- December 2019 existing home sales exceeded housing market potential by +1.2%
- December 2019 saw largest inventory decline, -12%, in nearly three years, according to com
- Is there a relationship between low mortgage rates and low inventories?
December 2019 saw existing-home sales exceed the housing market potential by +1.2%. This market potential increase positioned the housing market potential above the 2018 rate, according to First American’s Potential Home Sales Mode (PHMS).
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Mark Fleming, First American’s chief economist, said, “According to our PHSM, housing market potential increase +1.7% in December 2019 relative to the previous month, and growth of +2.6% y/y, we saw an increase of 134,460 potential existing-home sales.”
Despite this increase, potential existing-home sales remain below -21.3% the pre-recession peak of March 2004.
Fleming attributes this increase to a boost in consumer house-buying power. Consumer house-buying power came in +12.5% higher in December 2019 than one year ago and jacked up market potential by 316,000 potential home sales.
Fleming said, “The house-buying power surge was driven by the combined impact of lower mortgage rates, which were -0.92% lower…than they were a year ago, and a +2.4% increase in annual household income.”
The good news associated with low mortgage rates? Increased house-buying power. The bad news? Low mortgage rates could threaten future growth as increased demand for affordable homes continues to weaken supply.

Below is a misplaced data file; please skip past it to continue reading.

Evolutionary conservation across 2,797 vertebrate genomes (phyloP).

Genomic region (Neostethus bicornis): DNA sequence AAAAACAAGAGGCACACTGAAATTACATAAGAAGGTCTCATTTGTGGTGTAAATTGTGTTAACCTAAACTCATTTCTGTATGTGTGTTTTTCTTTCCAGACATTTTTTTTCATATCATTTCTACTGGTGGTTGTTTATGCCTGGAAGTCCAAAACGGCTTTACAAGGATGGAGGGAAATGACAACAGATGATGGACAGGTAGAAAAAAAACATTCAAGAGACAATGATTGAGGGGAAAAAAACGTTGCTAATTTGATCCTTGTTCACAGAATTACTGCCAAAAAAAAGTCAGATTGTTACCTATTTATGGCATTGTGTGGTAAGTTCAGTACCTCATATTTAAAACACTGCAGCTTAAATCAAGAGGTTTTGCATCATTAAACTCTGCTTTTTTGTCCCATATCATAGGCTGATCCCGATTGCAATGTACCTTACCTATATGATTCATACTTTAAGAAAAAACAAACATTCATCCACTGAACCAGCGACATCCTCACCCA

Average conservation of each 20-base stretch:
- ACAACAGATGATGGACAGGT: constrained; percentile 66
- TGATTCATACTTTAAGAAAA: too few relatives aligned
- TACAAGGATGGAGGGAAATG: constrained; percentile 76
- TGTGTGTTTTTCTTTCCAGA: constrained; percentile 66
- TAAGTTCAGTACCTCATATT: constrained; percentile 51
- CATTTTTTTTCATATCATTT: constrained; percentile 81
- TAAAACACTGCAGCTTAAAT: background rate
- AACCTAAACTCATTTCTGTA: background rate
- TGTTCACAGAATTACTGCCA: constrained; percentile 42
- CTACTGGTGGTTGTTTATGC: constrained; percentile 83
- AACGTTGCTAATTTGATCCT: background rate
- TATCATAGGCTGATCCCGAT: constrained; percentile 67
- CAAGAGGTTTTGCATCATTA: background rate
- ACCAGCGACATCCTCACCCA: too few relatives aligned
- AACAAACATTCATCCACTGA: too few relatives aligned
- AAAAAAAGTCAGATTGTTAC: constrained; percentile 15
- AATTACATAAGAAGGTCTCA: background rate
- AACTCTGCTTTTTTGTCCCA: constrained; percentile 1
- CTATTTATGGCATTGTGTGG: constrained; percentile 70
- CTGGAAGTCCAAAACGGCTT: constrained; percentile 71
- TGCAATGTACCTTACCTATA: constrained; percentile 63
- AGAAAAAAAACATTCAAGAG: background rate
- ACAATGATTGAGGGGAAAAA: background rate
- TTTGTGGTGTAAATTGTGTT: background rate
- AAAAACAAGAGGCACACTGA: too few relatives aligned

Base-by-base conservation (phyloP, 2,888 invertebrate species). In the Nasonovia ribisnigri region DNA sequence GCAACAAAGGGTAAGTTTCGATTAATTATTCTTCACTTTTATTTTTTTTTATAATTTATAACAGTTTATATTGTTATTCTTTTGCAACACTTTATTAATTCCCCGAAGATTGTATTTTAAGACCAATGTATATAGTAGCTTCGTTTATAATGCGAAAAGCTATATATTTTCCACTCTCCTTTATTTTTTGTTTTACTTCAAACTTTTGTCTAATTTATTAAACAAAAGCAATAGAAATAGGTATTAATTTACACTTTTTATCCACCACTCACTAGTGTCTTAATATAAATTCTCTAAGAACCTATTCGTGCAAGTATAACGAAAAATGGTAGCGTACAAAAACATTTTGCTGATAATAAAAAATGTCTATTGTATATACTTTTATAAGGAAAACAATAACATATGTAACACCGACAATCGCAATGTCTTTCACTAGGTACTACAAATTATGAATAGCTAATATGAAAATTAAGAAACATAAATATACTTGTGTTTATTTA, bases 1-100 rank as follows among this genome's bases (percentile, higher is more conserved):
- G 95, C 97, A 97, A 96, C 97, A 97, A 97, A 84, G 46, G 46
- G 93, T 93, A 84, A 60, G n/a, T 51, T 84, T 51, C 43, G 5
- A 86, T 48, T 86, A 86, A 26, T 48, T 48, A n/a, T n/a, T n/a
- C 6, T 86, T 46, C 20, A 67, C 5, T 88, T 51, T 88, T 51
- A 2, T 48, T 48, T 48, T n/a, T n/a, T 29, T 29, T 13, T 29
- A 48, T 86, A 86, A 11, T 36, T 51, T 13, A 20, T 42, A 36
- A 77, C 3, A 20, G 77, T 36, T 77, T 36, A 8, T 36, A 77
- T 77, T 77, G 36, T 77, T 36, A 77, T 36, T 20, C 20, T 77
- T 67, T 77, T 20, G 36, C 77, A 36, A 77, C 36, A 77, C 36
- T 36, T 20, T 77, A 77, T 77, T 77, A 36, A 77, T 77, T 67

There is a “duality of low mortgage rates,” according to Fleming. “Low mortgage rates and increased house-buying power will continue to boost demand (along with Millennials entering their prime home buying years)…on the other hand, those persistently low rates (under 5% since the end of the Great Recession – nearly a decade ago) will discourage existing homeowners from selling, pushing up tenure length and limiting the inventory of homes available for sale.”
Turns out there are no house-buying benefits for owners who already have a low mortgage rate. The only way these existing homeowners with low mortgage rates can increase their household buying power is to increase their household income growth.
Look to home tenure length as the result…pre-recession tenure length was less than six years on average. In December 2019, home tenure length rose to nearly twelve years, an +8% increase from December 2018.
Does Fleming expect the housing market potential to decline due to low mortgage rates and low inventories due to higher home tenure length? Not necessarily. “…the lack of housing supply has been the norm for several years, yet the housing market has endured.”
Thanks to HousingWire’s Alcynna Lloyd and Julie Falcon and First American.